Several years ago construction firms began to replace directly employed workers with contractors. Workers were forced into taking C45s, a special tax arrangement for "self-employed" contractors. The result was most building workers being paid 'cash-in-hand', weak unions, and a dramatic rise in safety problems.
In the years 1995-1997 alone, forty workers were killed on sites. Back in the 1980s when most workers were directly employed there were only six fatal accidents in the whole decade. The average fine on employers for breaching safety rules has been a mere £250.
Being 'off the books' (i.e. in the black economy), workers are not fully insured. Being self-employed they are not entitled to holiday pay, travel time, subsistence payments or any of the other hard won rights that directly employed workers can expect. For years the Department of Employment and the Tax Office have looked the other way.
Promises that the use of C45s would be tightened up came to nothing. Last year just over half of the 110,000 building workers were paying PAYE. The rest were pushed into unprotected so-called "self-employment" on dodgy tax certificates.
Things started to happen when bricklayers on a Cramptons site at Dublin City University refused cash payment 'into-the-hand' from a sub-contractor and instead demanded legal, direct employment by Cramptons, with PAYE paid. They were sacked.
Their union, the Building and Allied Trades Union, balloted them for action and pickets went on. Cramptons ran off and found a judge who gave them an injunction against BATU. Judge Kelly ruled the strike illegal because the ballot did not specify exactly what sort of action the union would take. The fact that there is no law requiring this didn't matter to him.
The injunction not only banned pickets but also placards, leaflets or speaking about the dispute in a "provocative manner". Anyone breaking the injunction was to be carted off to Mountjoy prison. The judge had no interest in the fact that Cramptons were breaking the law by knowingly using sub-contractors who were hiring workers on a 'no tax' basis. Cramptons then sued BATU for £500,000.
Another five bricklayers were sacked from the Cramptons site at the Smurfit Business School in Clonskeagh. The circumstances were the same. The five placed an unofficial picket, and were immediately injuncted by Cramptons.
Not willing to be walked upon, militants in BATU decided to take on both Cramptons and the courts. January 29th saw the public launch of 'Building Workers Against the Black Economy' at a well attended meeting of building workers. This group of union activists made it clear that they would not be bound by injunctions handed down by the courts, they would organise mass pickets, and they would break the Industrial Relations Act.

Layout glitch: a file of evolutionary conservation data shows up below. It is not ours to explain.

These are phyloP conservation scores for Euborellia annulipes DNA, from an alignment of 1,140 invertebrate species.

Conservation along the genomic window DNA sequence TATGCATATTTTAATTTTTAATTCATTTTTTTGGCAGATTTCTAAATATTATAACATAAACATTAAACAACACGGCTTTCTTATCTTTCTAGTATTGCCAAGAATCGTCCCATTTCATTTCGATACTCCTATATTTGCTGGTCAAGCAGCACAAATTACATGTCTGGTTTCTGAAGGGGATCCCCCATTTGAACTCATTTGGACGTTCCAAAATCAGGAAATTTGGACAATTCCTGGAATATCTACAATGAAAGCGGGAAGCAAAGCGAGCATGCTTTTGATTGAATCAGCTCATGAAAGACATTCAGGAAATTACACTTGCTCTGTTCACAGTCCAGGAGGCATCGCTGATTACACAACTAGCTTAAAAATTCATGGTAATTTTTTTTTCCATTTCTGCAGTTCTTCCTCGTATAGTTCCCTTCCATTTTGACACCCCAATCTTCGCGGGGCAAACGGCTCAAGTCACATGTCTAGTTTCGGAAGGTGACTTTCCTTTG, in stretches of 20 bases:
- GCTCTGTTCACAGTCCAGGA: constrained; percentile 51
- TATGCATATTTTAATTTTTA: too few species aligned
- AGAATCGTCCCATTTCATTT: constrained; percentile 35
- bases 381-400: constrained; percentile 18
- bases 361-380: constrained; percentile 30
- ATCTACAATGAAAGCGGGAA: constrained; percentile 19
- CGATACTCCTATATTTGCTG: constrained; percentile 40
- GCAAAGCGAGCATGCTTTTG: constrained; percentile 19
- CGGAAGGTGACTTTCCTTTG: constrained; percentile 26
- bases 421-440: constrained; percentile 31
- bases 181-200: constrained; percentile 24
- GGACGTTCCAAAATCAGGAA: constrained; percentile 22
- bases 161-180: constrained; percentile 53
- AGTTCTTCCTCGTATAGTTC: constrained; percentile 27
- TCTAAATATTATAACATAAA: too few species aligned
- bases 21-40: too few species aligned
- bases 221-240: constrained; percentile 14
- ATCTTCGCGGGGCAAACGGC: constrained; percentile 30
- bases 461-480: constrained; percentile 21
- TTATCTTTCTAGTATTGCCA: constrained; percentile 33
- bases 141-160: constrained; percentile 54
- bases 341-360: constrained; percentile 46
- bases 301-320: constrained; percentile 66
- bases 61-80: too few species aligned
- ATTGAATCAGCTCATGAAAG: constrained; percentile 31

Mass pickets were then organised at the two sites on a number of mornings. Despite being in contempt of the court injunctions nobody was arrested. It had been made very clear that arrests would lead to a Dublin-wide stoppage in the building industry. But Cramptons were not offering anything either.
It was then agreed to step up the pressure and put full-time pickets on. This was done by the strikers being supported by other brickies who joined in on their way to and from work, at lunchtime, and by taking time off from their own jobs. The Cramptons site in the Liberties was then hit too. With three of their six Dublin sites falling way behind completion deadlines, Cramptons agreed to talk.
The settlement reached included direct employment on all their sites, reinstatement of the sacked workers, no victimisation of anyone involved in the illegal pickets, dropping the court case against BATU, and payment of the union's legal costs.
The feeling of strength this victory has brought is seen in the increased level of participation in the union by ordinary members. By using direct action methods and winning, a lot of BATU members now feel a confidence not seen in the industry for many years.
In Carlow the union has turned things around and ensured that practically everyone is directly employed. In Limerick an illegal 300 strong picket forced Arch Construction to also directly employ. BATU members in a timber frame firm in Monaghan were sacked when they joined the union, their strike was won when the boss was told his products would be blacked all around Ireland.
This is a great example to the rest of the trade union movement. Instead of continually waltzing off to the Labour Court, LRC and other never-ending talking shops, the brickies were prepared to go 'unofficial', ignore the anti-strike law, and use the real strength of the unions - solidarity. Those who dare to fight also dare to win.